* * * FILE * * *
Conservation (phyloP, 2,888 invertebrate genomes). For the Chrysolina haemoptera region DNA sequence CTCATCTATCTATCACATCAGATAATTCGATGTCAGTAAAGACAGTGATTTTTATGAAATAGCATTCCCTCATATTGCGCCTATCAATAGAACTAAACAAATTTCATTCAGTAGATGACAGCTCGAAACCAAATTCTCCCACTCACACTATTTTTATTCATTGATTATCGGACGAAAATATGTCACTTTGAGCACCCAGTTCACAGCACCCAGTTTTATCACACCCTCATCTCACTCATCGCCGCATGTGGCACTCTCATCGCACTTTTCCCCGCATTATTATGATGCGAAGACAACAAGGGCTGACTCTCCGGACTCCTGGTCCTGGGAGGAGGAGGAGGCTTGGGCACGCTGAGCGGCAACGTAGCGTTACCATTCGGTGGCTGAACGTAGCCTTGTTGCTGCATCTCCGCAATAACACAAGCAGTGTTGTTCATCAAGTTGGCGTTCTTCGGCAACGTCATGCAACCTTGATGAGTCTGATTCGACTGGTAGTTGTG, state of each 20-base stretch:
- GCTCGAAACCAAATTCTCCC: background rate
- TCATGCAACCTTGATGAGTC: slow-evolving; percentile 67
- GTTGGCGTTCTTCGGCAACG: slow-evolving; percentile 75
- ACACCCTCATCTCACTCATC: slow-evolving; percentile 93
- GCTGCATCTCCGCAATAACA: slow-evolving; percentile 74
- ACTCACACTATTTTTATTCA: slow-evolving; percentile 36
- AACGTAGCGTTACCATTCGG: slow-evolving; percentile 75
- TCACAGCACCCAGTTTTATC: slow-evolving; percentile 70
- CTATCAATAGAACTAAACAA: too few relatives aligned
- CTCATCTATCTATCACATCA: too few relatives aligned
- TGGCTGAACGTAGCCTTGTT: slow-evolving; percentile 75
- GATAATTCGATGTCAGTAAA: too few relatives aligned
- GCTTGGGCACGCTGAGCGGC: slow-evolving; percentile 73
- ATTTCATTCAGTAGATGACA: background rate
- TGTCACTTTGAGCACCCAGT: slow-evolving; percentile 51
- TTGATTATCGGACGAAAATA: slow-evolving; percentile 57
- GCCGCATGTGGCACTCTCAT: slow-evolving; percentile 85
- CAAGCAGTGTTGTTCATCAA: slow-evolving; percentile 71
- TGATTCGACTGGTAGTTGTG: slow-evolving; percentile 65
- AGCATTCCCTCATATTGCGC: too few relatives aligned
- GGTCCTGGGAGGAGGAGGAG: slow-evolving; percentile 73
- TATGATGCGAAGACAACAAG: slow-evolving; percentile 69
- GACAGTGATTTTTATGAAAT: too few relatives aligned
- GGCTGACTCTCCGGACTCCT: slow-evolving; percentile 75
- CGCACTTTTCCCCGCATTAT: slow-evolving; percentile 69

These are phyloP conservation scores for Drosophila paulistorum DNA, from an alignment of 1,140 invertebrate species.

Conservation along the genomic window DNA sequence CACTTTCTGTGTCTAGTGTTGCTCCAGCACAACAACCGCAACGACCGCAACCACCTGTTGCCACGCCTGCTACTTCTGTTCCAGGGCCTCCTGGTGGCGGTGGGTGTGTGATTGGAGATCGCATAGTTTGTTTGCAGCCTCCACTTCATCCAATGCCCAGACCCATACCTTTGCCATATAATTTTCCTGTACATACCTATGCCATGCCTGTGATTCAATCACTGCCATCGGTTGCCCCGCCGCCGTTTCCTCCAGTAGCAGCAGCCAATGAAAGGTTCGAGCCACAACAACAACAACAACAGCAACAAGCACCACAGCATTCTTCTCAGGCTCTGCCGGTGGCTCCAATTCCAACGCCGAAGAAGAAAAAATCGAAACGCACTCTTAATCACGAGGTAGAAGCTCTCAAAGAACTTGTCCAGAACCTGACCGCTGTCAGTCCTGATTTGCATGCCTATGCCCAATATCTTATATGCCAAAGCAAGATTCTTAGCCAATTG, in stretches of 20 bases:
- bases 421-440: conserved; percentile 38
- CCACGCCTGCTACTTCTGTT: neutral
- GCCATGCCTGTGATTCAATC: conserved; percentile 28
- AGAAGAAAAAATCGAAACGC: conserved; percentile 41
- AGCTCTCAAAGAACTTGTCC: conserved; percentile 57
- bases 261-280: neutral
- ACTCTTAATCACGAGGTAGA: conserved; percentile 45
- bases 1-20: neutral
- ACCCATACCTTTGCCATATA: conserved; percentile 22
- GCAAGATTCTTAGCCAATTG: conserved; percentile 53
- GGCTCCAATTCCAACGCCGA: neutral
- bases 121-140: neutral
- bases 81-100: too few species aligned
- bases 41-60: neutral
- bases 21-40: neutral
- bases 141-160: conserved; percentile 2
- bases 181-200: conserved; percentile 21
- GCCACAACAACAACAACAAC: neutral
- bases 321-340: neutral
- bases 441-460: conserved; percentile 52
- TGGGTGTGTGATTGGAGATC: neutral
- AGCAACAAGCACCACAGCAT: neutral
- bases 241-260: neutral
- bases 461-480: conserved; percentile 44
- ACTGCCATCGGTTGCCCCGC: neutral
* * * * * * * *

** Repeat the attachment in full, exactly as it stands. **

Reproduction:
Conservation (phyloP, 2,888 invertebrate genomes). For the Chrysolina haemoptera region DNA sequence CTCATCTATCTATCACATCAGATAATTCGATGTCAGTAAAGACAGTGATTTTTATGAAATAGCATTCCCTCATATTGCGCCTATCAATAGAACTAAACAAATTTCATTCAGTAGATGACAGCTCGAAACCAAATTCTCCCACTCACACTATTTTTATTCATTGATTATCGGACGAAAATATGTCACTTTGAGCACCCAGTTCACAGCACCCAGTTTTATCACACCCTCATCTCACTCATCGCCGCATGTGGCACTCTCATCGCACTTTTCCCCGCATTATTATGATGCGAAGACAACAAGGGCTGACTCTCCGGACTCCTGGTCCTGGGAGGAGGAGGAGGCTTGGGCACGCTGAGCGGCAACGTAGCGTTACCATTCGGTGGCTGAACGTAGCCTTGTTGCTGCATCTCCGCAATAACACAAGCAGTGTTGTTCATCAAGTTGGCGTTCTTCGGCAACGTCATGCAACCTTGATGAGTCTGATTCGACTGGTAGTTGTG, state of each 20-base stretch:
- GCTCGAAACCAAATTCTCCC: background rate
- TCATGCAACCTTGATGAGTC: slow-evolving; percentile 67
- GTTGGCGTTCTTCGGCAACG: slow-evolving; percentile 75
- ACACCCTCATCTCACTCATC: slow-evolving; percentile 93
- GCTGCATCTCCGCAATAACA: slow-evolving; percentile 74
- ACTCACACTATTTTTATTCA: slow-evolving; percentile 36
- AACGTAGCGTTACCATTCGG: slow-evolving; percentile 75
- TCACAGCACCCAGTTTTATC: slow-evolving; percentile 70
- CTATCAATAGAACTAAACAA: too few relatives aligned
- CTCATCTATCTATCACATCA: too few relatives aligned
- TGGCTGAACGTAGCCTTGTT: slow-evolving; percentile 75
- GATAATTCGATGTCAGTAAA: too few relatives aligned
- GCTTGGGCACGCTGAGCGGC: slow-evolving; percentile 73
- ATTTCATTCAGTAGATGACA: background rate
- TGTCACTTTGAGCACCCAGT: slow-evolving; percentile 51
- TTGATTATCGGACGAAAATA: slow-evolving; percentile 57
- GCCGCATGTGGCACTCTCAT: slow-evolving; percentile 85
- CAAGCAGTGTTGTTCATCAA: slow-evolving; percentile 71
- TGATTCGACTGGTAGTTGTG: slow-evolving; percentile 65
- AGCATTCCCTCATATTGCGC: too few relatives aligned
- GGTCCTGGGAGGAGGAGGAG: slow-evolving; percentile 73
- TATGATGCGAAGACAACAAG: slow-evolving; percentile 69
- GACAGTGATTTTTATGAAAT: too few relatives aligned
- GGCTGACTCTCCGGACTCCT: slow-evolving; percentile 75
- CGCACTTTTCCCCGCATTAT: slow-evolving; percentile 69

These are phyloP conservation scores for Drosophila paulistorum DNA, from an alignment of 1,140 invertebrate species.

Conservation along the genomic window DNA sequence CACTTTCTGTGTCTAGTGTTGCTCCAGCACAACAACCGCAACGACCGCAACCACCTGTTGCCACGCCTGCTACTTCTGTTCCAGGGCCTCCTGGTGGCGGTGGGTGTGTGATTGGAGATCGCATAGTTTGTTTGCAGCCTCCACTTCATCCAATGCCCAGACCCATACCTTTGCCATATAATTTTCCTGTACATACCTATGCCATGCCTGTGATTCAATCACTGCCATCGGTTGCCCCGCCGCCGTTTCCTCCAGTAGCAGCAGCCAATGAAAGGTTCGAGCCACAACAACAACAACAACAGCAACAAGCACCACAGCATTCTTCTCAGGCTCTGCCGGTGGCTCCAATTCCAACGCCGAAGAAGAAAAAATCGAAACGCACTCTTAATCACGAGGTAGAAGCTCTCAAAGAACTTGTCCAGAACCTGACCGCTGTCAGTCCTGATTTGCATGCCTATGCCCAATATCTTATATGCCAAAGCAAGATTCTTAGCCAATTG, in stretches of 20 bases:
- bases 421-440: conserved; percentile 38
- CCACGCCTGCTACTTCTGTT: neutral
- GCCATGCCTGTGATTCAATC: conserved; percentile 28
- AGAAGAAAAAATCGAAACGC: conserved; percentile 41
- AGCTCTCAAAGAACTTGTCC: conserved; percentile 57
- bases 261-280: neutral
- ACTCTTAATCACGAGGTAGA: conserved; percentile 45
- bases 1-20: neutral
- ACCCATACCTTTGCCATATA: conserved; percentile 22
- GCAAGATTCTTAGCCAATTG: conserved; percentile 53
- GGCTCCAATTCCAACGCCGA: neutral
- bases 121-140: neutral
- bases 81-100: too few species aligned
- bases 41-60: neutral
- bases 21-40: neutral
- bases 141-160: conserved; percentile 2
- bases 181-200: conserved; percentile 21
- GCCACAACAACAACAACAAC: neutral
- bases 321-340: neutral
- bases 441-460: conserved; percentile 52
- TGGGTGTGTGATTGGAGATC: neutral
- AGCAACAAGCACCACAGCAT: neutral
- bases 241-260: neutral
- bases 461-480: conserved; percentile 44
- ACTGCCATCGGTTGCCCCGC: neutral